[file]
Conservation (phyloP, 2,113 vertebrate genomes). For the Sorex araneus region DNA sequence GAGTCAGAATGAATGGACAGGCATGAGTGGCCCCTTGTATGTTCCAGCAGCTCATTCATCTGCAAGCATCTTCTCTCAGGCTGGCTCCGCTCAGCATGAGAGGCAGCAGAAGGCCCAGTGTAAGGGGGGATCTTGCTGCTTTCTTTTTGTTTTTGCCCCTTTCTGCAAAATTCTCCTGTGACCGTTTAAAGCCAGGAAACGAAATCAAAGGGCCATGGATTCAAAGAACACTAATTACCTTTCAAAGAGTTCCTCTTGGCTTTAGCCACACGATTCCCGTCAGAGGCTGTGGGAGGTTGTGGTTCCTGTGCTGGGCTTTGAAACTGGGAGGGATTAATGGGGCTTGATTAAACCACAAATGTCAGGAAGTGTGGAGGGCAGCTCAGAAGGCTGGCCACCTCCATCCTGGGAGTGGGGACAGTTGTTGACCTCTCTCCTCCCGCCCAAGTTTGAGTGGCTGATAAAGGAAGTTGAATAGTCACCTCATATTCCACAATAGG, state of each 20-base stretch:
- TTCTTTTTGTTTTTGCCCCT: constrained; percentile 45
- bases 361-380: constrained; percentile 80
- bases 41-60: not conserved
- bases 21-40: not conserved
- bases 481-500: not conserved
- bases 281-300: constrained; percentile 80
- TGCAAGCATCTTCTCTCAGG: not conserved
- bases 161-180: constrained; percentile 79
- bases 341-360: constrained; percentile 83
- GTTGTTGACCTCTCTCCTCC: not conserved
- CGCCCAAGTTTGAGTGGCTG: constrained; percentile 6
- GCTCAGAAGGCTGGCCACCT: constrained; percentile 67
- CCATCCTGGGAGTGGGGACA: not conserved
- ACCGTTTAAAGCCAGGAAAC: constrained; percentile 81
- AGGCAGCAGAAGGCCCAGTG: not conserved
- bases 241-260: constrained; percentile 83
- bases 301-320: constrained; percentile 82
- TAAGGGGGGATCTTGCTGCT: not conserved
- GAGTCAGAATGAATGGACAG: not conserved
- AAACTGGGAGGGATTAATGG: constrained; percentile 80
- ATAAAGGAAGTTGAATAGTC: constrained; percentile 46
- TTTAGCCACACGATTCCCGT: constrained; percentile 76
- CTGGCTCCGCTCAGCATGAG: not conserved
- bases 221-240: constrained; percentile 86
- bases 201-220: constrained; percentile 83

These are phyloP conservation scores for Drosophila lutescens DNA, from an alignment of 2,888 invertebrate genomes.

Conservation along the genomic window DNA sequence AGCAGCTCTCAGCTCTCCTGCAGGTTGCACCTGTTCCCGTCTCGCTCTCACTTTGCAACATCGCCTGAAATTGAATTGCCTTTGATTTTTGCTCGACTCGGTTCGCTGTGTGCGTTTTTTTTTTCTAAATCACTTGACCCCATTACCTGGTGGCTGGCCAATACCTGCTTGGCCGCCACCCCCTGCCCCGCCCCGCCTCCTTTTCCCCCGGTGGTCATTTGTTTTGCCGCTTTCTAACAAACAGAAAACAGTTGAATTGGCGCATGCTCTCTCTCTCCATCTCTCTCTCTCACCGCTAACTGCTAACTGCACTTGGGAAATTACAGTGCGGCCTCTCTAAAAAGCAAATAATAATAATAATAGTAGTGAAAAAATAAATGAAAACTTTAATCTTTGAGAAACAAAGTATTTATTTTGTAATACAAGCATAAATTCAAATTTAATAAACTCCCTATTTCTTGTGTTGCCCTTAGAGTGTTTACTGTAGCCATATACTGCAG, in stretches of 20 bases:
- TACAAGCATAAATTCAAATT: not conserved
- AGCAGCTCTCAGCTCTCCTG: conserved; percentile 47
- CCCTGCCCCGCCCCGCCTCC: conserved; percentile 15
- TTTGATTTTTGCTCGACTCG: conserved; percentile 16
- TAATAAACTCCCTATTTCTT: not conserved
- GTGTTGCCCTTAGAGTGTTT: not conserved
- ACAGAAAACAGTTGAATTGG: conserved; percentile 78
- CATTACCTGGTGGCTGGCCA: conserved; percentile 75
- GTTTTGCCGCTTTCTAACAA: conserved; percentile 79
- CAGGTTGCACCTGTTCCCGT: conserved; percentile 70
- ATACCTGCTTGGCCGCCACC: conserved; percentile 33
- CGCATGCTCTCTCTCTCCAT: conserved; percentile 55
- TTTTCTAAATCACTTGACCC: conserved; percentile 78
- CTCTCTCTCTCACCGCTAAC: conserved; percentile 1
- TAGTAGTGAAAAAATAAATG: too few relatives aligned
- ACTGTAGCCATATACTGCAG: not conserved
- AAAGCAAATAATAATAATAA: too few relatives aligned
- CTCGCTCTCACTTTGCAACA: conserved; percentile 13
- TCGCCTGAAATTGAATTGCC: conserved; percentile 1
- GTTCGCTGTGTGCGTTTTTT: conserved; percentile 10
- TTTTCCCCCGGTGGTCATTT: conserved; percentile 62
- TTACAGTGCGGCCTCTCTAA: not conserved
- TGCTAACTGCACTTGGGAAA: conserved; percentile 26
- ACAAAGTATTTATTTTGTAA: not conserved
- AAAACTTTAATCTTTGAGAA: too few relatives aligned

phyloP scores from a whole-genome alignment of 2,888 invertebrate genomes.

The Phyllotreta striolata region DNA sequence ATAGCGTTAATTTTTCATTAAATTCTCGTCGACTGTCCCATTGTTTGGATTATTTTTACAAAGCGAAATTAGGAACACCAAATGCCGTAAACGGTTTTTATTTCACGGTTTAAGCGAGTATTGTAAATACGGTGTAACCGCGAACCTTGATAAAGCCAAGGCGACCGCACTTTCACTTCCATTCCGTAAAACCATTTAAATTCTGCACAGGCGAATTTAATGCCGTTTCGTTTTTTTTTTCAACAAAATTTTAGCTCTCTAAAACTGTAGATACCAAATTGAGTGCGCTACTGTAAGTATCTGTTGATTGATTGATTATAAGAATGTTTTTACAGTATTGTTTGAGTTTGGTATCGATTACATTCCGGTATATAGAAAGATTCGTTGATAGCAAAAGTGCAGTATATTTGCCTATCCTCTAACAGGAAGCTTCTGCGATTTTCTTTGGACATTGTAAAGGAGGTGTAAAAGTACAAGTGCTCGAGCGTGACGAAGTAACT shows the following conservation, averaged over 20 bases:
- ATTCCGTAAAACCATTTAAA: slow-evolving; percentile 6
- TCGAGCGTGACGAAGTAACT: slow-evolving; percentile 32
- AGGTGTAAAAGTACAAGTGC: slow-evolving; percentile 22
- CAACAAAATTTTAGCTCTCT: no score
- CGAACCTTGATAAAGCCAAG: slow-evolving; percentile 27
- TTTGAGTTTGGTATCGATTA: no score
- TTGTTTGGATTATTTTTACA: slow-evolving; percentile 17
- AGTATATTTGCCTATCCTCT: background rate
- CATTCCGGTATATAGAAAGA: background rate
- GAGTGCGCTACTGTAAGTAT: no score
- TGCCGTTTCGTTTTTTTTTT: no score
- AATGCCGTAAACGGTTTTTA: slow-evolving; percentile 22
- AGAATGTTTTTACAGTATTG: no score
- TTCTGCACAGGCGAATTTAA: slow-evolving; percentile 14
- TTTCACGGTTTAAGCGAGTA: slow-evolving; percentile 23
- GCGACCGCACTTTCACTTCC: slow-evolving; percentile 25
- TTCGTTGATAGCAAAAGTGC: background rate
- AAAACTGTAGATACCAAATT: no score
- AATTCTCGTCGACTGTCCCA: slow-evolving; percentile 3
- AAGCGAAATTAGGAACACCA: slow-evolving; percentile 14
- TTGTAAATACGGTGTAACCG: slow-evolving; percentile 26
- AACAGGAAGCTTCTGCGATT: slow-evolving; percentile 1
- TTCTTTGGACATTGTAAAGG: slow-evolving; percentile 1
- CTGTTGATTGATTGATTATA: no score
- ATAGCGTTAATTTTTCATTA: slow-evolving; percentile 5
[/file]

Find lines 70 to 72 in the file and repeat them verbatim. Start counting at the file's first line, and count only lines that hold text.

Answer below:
- TTTCACGGTTTAAGCGAGTA: slow-evolving; percentile 23
- GCGACCGCACTTTCACTTCC: slow-evolving; percentile 25
- TTCGTTGATAGCAAAAGTGC: background rate